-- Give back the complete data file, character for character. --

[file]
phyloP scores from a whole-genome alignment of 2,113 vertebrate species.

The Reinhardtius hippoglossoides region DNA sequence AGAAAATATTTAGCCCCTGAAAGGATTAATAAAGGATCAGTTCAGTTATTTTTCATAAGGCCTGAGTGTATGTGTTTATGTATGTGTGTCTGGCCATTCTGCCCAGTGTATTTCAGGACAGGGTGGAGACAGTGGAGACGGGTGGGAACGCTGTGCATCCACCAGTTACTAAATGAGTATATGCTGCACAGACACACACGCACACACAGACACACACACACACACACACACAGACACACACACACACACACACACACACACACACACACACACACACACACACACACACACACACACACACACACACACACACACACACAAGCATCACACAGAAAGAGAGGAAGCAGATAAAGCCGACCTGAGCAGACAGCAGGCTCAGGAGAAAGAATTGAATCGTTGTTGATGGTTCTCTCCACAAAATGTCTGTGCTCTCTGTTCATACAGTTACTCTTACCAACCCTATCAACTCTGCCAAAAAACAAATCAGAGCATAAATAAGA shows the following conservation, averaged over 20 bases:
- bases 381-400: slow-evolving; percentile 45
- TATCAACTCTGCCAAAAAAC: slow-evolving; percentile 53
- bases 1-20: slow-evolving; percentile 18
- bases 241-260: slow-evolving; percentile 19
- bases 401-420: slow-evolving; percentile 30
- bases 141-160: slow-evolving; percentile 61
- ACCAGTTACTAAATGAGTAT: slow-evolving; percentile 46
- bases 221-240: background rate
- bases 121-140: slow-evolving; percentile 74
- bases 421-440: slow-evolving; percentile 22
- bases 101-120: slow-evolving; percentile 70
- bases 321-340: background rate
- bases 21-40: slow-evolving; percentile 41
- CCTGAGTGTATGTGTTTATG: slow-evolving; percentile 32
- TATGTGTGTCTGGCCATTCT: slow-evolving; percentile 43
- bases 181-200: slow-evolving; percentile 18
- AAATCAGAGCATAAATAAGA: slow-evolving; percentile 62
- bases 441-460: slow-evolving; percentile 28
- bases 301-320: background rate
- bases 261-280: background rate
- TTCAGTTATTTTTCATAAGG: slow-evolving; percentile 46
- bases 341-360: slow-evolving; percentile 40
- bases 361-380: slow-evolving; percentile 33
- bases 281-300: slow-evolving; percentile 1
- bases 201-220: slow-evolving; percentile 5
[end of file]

phyloP scores from a whole-genome alignment of 2,113 vertebrate species.

The Reinhardtius hippoglossoides region DNA sequence AGAAAATATTTAGCCCCTGAAAGGATTAATAAAGGATCAGTTCAGTTATTTTTCATAAGGCCTGAGTGTATGTGTTTATGTATGTGTGTCTGGCCATTCTGCCCAGTGTATTTCAGGACAGGGTGGAGACAGTGGAGACGGGTGGGAACGCTGTGCATCCACCAGTTACTAAATGAGTATATGCTGCACAGACACACACGCACACACAGACACACACACACACACACACACAGACACACACACACACACACACACACACACACACACACACACACACACACACACACACACACACACACACACACACACACACACACACAAGCATCACACAGAAAGAGAGGAAGCAGATAAAGCCGACCTGAGCAGACAGCAGGCTCAGGAGAAAGAATTGAATCGTTGTTGATGGTTCTCTCCACAAAATGTCTGTGCTCTCTGTTCATACAGTTACTCTTACCAACCCTATCAACTCTGCCAAAAAACAAATCAGAGCATAAATAAGA shows the following conservation, averaged over 20 bases:
- bases 381-400: slow-evolving; percentile 45
- TATCAACTCTGCCAAAAAAC: slow-evolving; percentile 53
- bases 1-20: slow-evolving; percentile 18
- bases 241-260: slow-evolving; percentile 19
- bases 401-420: slow-evolving; percentile 30
- bases 141-160: slow-evolving; percentile 61
- ACCAGTTACTAAATGAGTAT: slow-evolving; percentile 46
- bases 221-240: background rate
- bases 121-140: slow-evolving; percentile 74
- bases 421-440: slow-evolving; percentile 22
- bases 101-120: slow-evolving; percentile 70
- bases 321-340: background rate
- bases 21-40: slow-evolving; percentile 41
- CCTGAGTGTATGTGTTTATG: slow-evolving; percentile 32
- TATGTGTGTCTGGCCATTCT: slow-evolving; percentile 43
- bases 181-200: slow-evolving; percentile 18
- AAATCAGAGCATAAATAAGA: slow-evolving; percentile 62
- bases 441-460: slow-evolving; percentile 28
- bases 301-320: background rate
- bases 261-280: background rate
- TTCAGTTATTTTTCATAAGG: slow-evolving; percentile 46
- bases 341-360: slow-evolving; percentile 40
- bases 361-380: slow-evolving; percentile 33
- bases 281-300: slow-evolving; percentile 1
- bases 201-220: slow-evolving; percentile 5